The olives were fine; nothing special, while the salmon was magnificent. Voluminous, garlanded with carefully spun ribbons of cucumber and sitting on a bed of homemade celeriac slaw and toasted sourdough from the café’s friends at Bakehouse & Co, it was finished with pink pickled onions and a wedge of lemon. Food doesn’t get any fresher. In truth, the salmon was a little lost among all the add-ons; the slaw had a little too much mustard and the plate was overwhelmed with citrus. It was a parum-pum-pum of a plate, no holds were barred as big, zingy flavours fought it out.

My chicken burger was pretty much as good as it gets, though, in keeping with the healthy theme of the Bird’s Nest, the protein was neither breadcrumbed, battered or fried. By some distance, it was the dirtiest option on the menu and featured slices of perfectly cooked streaky bacon that had been slathered in melted cheese. The chicken was tender and well-seasoned and sat on top of a bed of crunchy lettuce, a slice of vine tomato, a wonderfully acidulated gherkin and cajun mayo. It was served in a brilliant, light sesame seed bun and a side of tortilla chips and small pot of homemade slaw completed the dish.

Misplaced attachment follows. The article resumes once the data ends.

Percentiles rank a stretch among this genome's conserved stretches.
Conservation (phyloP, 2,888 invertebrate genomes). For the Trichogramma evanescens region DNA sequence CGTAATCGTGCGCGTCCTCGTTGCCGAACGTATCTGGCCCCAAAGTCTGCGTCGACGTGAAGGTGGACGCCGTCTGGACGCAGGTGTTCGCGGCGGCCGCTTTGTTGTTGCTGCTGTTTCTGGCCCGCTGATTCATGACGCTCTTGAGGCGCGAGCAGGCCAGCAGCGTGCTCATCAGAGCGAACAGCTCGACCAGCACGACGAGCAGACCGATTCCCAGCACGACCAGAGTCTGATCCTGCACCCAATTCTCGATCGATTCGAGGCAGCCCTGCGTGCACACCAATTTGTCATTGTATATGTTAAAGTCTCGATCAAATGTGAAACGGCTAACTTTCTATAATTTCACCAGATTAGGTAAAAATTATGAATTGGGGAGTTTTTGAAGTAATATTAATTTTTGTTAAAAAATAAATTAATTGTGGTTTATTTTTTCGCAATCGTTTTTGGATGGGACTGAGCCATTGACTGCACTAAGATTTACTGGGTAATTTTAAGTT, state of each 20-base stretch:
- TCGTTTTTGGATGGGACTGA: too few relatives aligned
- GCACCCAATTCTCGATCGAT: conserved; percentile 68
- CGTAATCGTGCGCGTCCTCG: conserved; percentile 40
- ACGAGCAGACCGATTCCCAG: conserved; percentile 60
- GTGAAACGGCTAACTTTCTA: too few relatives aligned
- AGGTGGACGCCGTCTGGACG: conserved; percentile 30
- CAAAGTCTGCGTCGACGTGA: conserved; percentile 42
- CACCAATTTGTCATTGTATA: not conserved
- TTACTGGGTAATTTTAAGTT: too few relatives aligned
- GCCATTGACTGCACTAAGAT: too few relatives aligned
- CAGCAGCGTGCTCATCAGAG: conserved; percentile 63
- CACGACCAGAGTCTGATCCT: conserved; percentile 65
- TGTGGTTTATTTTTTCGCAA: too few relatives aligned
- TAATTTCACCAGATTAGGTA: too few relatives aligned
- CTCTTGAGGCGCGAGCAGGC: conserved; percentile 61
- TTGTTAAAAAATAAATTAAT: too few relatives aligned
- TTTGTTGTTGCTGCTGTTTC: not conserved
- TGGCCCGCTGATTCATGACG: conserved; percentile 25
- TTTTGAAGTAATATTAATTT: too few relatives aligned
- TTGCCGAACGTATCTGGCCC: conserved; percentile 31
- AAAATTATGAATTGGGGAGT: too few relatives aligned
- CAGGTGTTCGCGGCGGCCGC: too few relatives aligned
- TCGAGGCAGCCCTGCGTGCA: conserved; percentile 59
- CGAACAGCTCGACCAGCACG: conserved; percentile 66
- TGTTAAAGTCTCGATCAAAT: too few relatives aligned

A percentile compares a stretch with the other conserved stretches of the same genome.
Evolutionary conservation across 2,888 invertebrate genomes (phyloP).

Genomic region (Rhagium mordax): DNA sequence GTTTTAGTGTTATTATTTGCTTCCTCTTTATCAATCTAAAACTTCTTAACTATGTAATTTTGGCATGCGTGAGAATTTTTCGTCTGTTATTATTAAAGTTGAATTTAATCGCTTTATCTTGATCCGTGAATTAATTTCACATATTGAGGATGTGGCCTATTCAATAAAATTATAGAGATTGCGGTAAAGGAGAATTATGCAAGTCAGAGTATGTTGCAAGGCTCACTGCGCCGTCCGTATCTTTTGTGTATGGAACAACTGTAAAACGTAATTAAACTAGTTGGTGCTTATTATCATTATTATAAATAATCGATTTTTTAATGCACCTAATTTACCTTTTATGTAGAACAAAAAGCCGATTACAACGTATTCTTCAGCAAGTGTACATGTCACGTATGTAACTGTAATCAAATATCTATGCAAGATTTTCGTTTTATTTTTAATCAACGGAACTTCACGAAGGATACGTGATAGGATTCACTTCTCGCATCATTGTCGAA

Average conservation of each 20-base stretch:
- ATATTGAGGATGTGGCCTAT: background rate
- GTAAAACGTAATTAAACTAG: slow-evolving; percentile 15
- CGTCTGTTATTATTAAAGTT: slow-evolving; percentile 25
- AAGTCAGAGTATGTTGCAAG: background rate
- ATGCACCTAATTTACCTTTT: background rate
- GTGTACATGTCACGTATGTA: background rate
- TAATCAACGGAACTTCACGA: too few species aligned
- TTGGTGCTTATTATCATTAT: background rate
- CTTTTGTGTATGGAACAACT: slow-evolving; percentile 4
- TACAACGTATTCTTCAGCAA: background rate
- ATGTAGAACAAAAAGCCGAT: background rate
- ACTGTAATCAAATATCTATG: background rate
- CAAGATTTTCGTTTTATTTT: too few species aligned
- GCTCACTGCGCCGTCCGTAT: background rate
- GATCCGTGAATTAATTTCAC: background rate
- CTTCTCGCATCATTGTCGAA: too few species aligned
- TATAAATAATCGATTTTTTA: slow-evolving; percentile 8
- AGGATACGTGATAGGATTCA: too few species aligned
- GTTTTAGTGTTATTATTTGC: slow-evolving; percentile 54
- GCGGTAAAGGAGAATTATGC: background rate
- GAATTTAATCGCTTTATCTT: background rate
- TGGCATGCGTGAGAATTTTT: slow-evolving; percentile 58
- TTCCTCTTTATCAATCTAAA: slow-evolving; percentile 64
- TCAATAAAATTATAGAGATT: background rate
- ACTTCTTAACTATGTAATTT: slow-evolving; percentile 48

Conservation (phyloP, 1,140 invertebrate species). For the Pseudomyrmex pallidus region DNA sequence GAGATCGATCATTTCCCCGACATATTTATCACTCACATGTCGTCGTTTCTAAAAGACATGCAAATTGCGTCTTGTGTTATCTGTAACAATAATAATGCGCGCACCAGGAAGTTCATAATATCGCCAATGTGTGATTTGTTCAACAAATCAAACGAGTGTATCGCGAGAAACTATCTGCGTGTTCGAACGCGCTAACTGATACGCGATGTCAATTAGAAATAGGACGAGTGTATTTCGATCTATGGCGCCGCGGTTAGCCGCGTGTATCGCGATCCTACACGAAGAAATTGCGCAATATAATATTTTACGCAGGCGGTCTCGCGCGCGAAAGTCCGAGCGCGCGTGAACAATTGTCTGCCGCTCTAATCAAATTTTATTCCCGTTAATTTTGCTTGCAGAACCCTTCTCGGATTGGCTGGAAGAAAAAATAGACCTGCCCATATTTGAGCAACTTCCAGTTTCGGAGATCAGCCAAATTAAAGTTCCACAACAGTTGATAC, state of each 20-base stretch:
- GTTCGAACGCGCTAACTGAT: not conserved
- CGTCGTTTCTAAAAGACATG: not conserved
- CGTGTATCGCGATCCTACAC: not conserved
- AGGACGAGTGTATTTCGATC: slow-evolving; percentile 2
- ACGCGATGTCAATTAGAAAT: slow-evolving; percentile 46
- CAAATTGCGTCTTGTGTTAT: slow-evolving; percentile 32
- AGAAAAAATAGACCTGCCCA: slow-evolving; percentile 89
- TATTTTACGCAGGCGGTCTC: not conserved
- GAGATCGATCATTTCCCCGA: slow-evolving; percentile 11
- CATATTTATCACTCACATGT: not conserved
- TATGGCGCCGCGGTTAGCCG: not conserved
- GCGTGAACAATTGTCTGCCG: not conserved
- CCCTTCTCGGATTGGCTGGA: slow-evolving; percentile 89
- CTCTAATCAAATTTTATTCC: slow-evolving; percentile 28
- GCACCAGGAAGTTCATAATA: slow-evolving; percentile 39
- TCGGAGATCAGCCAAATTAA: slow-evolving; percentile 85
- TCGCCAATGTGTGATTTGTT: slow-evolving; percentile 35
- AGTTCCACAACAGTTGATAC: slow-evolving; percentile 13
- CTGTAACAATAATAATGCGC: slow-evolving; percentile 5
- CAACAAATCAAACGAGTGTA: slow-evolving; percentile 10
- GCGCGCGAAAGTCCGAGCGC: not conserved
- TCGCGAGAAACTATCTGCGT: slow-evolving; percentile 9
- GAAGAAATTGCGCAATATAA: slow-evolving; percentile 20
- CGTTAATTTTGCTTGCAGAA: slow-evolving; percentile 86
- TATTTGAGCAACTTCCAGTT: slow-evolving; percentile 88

While so many outlets mess up the humble burger, The Bird’s Nest got it spot on. It’s such a classic dish – the gastronomic equivalent of Frank Sinatra’s My Way – and everyone has their own rendition, most of them are dog-awful. This, happily, was spot on – and remarkably healthy to boot. Big on flavour but low on calories, it was light, flavoursome and decidedly satisfying.


The food, of course, is just a part of the experience when it comes to eating at The Bird’s Nest Café. The buzz, louder than a swarm of angry bees, plays an equal role. It’s a fun, life-affirming and energised environment in which to eat; the equivalent of being at a New Year Party as the clock strikes 12 – but without the champagne, lump of coal and dip in the Trafalgar Square fountain.

We ate cake when we’d finished our main. It was fine – but nothing special. Maybe our expectations were too high; either way, a lemony slice of sponge drizzled with icing and filled with a passable curd didn’t set our tastebuds zinging. It was, in truth, a little dry. A salted caramel number with peanut butter was intensely calorific – the perfect chance to undo all the good work we’d done with our lunch – but the butter, cream, sugar and eggs didn’t really translate to out-and-out enjoyment. Neither were at the same level as the burger.

There are aspects of The Bird’s Nest that are truly best-in-class; most notably the service and the ability of its staff to almost literally juggle plates. The vibes are good, the food mostly decent and it’s worth a look – providing you can get a seat.

Andy Richardson

By Andy Richardson
Feature Writer - @andyrichardson1

Feature writer and food critic Andy Richardson interviews celebrities, writes columns and hangs out with chefs for stories that appear across all group titles.